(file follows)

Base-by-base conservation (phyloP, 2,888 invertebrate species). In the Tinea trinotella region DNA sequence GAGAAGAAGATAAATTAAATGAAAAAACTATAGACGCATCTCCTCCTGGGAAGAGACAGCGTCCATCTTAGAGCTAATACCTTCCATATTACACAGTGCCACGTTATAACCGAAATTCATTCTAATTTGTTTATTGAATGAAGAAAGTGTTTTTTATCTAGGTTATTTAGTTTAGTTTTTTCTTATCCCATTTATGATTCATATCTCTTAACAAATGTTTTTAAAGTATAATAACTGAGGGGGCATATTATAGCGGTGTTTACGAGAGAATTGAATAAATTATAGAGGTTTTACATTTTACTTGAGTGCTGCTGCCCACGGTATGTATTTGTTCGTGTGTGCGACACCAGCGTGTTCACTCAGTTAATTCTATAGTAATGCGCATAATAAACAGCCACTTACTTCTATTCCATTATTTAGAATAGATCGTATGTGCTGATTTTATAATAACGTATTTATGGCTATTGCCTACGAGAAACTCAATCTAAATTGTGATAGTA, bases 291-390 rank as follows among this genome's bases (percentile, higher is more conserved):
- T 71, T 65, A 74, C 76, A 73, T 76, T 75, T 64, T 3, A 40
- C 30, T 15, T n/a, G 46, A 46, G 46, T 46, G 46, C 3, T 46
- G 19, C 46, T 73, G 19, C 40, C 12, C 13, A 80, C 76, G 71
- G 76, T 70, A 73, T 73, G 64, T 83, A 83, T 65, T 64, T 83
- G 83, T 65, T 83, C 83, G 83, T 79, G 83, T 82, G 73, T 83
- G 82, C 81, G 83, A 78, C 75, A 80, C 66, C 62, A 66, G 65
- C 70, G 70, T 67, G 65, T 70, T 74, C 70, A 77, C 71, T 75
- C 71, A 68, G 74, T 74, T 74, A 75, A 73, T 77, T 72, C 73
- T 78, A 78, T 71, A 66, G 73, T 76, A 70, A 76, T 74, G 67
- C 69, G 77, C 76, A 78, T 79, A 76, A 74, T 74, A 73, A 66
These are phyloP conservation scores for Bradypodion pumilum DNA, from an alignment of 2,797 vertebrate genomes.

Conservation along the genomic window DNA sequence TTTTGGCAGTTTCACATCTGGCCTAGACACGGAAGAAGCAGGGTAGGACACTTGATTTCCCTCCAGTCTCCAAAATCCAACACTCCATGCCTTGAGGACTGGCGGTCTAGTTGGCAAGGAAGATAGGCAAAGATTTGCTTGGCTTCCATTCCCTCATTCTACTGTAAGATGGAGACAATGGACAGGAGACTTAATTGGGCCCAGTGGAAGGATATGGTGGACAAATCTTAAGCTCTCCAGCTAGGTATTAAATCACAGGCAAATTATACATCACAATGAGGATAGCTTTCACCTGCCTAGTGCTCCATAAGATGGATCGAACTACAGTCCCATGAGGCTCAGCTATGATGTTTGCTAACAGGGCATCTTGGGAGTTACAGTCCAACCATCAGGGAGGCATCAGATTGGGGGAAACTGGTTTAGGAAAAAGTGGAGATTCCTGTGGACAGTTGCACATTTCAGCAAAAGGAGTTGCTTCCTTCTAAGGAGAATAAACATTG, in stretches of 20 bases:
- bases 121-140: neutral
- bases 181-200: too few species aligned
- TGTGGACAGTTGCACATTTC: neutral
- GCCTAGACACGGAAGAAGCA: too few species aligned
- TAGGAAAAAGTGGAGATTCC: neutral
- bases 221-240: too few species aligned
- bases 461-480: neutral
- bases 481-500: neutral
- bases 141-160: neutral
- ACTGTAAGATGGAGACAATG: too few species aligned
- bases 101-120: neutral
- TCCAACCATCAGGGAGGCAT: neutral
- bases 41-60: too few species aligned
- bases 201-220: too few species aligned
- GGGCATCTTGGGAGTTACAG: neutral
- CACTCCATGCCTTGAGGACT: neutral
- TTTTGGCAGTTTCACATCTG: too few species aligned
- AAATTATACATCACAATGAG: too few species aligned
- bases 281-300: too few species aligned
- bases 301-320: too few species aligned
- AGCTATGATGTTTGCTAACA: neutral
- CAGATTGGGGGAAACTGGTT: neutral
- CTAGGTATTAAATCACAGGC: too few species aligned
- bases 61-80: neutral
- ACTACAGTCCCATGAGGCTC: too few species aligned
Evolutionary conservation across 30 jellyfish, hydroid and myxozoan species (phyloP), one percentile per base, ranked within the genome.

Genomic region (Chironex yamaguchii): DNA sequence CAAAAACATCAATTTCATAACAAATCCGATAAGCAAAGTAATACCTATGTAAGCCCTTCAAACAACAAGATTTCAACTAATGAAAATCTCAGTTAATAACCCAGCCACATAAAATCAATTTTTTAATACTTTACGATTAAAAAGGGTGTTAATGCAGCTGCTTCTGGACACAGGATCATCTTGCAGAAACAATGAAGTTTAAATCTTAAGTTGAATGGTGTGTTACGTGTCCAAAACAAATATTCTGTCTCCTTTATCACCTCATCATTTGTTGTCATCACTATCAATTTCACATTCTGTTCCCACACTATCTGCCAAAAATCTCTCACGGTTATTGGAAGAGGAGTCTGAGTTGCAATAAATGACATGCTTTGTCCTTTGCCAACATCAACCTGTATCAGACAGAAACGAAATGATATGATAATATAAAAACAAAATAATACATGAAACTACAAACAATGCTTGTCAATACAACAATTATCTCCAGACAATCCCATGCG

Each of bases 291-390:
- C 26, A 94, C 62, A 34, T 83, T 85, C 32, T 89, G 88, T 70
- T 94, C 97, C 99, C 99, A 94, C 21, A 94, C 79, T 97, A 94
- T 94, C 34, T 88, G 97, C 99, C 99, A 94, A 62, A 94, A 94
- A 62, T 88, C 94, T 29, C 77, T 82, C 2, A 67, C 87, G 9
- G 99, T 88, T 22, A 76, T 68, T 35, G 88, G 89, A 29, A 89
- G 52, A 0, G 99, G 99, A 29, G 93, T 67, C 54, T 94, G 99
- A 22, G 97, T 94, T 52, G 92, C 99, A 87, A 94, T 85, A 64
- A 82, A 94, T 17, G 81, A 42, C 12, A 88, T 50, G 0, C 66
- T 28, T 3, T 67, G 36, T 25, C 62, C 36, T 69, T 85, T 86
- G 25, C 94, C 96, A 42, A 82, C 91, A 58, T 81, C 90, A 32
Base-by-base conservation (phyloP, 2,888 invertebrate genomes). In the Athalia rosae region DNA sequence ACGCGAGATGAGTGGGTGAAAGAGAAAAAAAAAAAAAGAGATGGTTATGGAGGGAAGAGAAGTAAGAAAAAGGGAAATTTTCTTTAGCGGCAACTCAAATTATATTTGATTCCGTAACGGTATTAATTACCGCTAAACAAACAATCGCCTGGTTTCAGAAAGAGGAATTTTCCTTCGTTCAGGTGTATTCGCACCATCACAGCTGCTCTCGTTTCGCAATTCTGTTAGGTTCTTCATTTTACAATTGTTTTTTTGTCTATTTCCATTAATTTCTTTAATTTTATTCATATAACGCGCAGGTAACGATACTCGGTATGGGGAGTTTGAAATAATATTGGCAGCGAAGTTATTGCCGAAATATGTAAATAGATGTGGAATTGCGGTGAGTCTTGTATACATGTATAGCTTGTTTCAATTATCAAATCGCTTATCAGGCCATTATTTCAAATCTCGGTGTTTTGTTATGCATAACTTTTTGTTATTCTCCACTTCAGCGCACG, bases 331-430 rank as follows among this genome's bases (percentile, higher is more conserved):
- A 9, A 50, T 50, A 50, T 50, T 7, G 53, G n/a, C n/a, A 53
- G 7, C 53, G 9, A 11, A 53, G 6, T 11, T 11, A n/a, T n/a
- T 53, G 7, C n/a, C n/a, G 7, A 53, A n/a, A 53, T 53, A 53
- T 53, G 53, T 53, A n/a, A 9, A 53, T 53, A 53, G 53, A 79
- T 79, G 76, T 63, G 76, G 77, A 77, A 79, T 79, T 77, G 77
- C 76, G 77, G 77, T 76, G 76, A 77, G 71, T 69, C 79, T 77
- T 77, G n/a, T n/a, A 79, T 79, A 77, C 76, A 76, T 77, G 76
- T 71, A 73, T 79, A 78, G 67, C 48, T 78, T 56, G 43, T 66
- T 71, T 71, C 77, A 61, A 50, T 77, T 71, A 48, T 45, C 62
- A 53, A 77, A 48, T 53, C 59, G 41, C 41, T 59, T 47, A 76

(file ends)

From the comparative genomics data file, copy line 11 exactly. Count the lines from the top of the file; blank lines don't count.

- C 69, G 77, C 76, A 78, T 79, A 76, A 74, T 74, A 73, A 66